Sorren Maclean Winter Stay Autumn

Sorren Maclean – Winter Stay Autumn (Middle Of Nowhere Recordings)


Two years in the making, Scotland’s Sorren Maclean, with his latest album seems to have been well worth the wait.  Much of it is based around the delicate meanderings, twists, turns and pickings on a guitar, with the help of a piano, a multitude of stringed and bowed instruments and some brilliant vocal arrangements.  Those strings provide some huge, swelling sounds, that appear to get larger with each passing second – as in opening track ‘Science or Fiction’ – until the very end when it’s back to those small and delicate guitar pickings and pleasant lead vocals, befitting of a sound such as this.  Maclean’s voice is nice – very nice – but so far it isn’t an astounding voice.  It has nothing that marks it out yet, as nice as it is.  ‘Rows & Rows of Boxes’ picks up the pace a bit, the rhythm itself along very similar lines as Johnny Cash – sharp and steady but not overpowering.  This time those pretty melodies are accompanied by chiming sounds provided by something I can’t quite identify, and its instrumental section is by far its best quality.

‘Aeroplane Leaving’ has some fabulous strings!  It – and indeed the album itself so far – is the sort of thing that I’d imagine a 21st Century John Denver might have produced.  It’s a little more upbeat, but at the same time, it isn’t massively out of place.  It gets really big at a couple of points, with yet more of those strings again.  Strings seem to add that “something else” don’t they?  ‘Watch’ appears almost halfway through the album, and I have to admit I haven’t got the faintest idea what Hell is going on in the introduction.  It sounds like something bashed out when a little hungover and your brain is empty of all thoughts and ideas.  But it’s OK, it doesn’t last for too long; just long enough to startle and soon everything is back to normal, back to those mellow, but very pretty melodies picked out on guitar and a middle-eight involving many stringed and bowed things.  A various points, all of those layers – mostly provided by those really quite stunning strings drown out Maclean’s voice almost entirely.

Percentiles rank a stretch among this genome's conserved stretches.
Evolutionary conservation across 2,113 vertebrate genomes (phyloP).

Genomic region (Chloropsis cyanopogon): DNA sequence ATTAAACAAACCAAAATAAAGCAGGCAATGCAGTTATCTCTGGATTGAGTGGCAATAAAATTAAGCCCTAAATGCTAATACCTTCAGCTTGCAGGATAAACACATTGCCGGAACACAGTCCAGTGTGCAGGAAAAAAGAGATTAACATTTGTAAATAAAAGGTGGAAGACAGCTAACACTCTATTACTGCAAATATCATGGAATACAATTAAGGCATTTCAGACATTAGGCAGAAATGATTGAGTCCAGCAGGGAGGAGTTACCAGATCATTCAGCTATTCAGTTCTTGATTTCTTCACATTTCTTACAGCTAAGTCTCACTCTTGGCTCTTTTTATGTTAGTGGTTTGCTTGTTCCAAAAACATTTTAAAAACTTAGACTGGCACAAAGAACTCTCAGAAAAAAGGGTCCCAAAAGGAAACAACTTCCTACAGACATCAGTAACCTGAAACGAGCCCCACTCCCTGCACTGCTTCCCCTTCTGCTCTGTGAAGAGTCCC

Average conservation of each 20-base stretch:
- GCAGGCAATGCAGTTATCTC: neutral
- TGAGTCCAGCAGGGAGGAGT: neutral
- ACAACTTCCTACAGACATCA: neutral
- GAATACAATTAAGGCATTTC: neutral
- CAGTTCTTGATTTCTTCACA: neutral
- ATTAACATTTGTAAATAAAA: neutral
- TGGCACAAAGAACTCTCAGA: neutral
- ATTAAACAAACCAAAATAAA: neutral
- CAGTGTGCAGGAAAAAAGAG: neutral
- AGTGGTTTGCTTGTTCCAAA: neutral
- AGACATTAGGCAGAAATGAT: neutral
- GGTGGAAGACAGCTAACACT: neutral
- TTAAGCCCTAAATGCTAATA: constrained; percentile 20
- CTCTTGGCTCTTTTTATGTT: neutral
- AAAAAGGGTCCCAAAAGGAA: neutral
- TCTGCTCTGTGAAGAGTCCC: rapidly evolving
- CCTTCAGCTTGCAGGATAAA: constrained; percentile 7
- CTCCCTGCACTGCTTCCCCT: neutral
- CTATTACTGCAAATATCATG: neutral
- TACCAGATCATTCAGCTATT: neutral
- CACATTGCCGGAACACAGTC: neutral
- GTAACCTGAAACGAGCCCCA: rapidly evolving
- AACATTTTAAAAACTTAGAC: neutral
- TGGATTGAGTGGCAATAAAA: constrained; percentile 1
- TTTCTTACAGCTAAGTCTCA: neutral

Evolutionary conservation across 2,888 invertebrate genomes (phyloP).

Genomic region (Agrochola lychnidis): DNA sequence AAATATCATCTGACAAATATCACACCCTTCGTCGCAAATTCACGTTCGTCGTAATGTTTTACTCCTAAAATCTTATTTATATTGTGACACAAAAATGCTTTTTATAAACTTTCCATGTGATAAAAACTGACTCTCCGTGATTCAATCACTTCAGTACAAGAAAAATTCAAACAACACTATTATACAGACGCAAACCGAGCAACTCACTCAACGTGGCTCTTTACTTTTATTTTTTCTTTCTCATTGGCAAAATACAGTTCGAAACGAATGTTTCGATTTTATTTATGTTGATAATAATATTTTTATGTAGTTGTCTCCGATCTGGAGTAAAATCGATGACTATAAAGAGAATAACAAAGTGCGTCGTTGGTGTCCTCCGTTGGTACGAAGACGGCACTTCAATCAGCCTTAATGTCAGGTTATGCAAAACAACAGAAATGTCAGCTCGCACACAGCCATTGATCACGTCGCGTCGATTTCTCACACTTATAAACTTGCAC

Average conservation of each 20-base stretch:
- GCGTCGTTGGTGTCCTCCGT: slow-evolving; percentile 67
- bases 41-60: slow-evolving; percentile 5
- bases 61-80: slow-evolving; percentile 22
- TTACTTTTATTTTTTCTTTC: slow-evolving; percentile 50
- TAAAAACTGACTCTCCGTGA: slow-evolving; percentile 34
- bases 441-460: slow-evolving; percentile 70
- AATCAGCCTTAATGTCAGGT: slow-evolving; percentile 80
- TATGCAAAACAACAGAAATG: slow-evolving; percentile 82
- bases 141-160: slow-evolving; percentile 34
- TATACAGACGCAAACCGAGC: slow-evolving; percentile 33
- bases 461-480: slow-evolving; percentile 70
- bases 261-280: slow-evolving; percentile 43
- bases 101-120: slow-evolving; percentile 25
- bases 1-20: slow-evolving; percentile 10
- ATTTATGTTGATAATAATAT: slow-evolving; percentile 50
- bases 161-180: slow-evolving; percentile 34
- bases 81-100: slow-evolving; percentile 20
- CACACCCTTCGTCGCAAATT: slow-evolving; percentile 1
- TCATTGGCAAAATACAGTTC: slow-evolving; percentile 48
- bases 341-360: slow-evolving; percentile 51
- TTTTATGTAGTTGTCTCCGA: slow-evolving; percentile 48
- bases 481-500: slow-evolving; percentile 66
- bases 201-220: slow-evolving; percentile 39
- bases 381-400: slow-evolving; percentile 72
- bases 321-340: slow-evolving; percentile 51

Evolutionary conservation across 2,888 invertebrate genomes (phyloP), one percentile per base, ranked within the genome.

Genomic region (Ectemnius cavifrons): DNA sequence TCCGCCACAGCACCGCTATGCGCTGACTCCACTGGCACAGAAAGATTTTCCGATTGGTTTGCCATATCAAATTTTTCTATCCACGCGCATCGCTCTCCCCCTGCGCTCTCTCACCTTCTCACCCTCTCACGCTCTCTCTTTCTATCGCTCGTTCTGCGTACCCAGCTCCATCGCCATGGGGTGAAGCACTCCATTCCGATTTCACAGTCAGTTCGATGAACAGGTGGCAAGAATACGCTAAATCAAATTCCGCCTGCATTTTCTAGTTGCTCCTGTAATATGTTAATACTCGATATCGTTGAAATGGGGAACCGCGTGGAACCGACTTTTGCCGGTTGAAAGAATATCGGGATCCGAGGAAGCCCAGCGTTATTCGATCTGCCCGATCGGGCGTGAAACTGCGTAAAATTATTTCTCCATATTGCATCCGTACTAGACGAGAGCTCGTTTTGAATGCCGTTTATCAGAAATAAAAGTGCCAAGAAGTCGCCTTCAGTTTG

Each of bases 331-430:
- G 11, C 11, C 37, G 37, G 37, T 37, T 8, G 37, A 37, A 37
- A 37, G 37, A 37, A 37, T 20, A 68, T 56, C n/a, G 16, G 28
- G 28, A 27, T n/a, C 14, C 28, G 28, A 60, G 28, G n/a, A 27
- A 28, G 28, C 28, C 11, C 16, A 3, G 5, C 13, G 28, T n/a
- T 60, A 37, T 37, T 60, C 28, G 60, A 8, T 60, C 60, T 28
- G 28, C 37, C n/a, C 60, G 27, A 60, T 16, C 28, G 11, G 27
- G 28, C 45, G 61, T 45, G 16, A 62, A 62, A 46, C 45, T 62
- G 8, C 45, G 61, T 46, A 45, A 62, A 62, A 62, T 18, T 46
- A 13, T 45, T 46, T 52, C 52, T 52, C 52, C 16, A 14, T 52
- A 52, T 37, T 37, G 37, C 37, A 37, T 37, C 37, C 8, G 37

Maclean shakes things up a little in the form of ‘Old Pier’.  The focus is solely on the vocals and is as simple as it could possibly get.  It works incredibly well.  The previous tracks and their gigantic swells of strings and vocal arrangements are lovely, but ‘Old Pier’ just proves that simple can have a far bigger impact, as excellently shown in ‘Bootlace Chases’.  Sandwiched in the middle is ‘Way Back Home’ which sees the tempo turned up somewhat in comparison, and the return of those strings and big vocal arrangements.  It’s hard to resist dancing just a little, too.  The whole thing is wrapped up with the title track ‘Winter Stay Autumn’, which is easily the album’s most interesting track.  It starts with those pleasant vocals from Sorren Maclean, guitar and a little piano, as well as those backing vocals, supporting instead of overwhelming this time.  The problem here and now is that it’s all rather samey.  But then we get almost three minutes in… Gradually things get far more interesting – and instrumental – as more and more is added in, increasing speed and resulting in a glorious mash of frenetic guitar pickings, strings and that piano again.  It seems as though everything else on the album was pointing towards and pushing on to this.  And what a way to end it?!

Just imagine playing this in the car when we finally get an actual summer… Sounds good, right?


God is in the TV is an online music and culture fanzine founded in Cardiff by the editor Bill Cummings in 2003. GIITTV Bill has developed the site with the aid of a team of sub-editors and writers from across Britain, covering a wide range of music from unsigned and independent artists to major releases.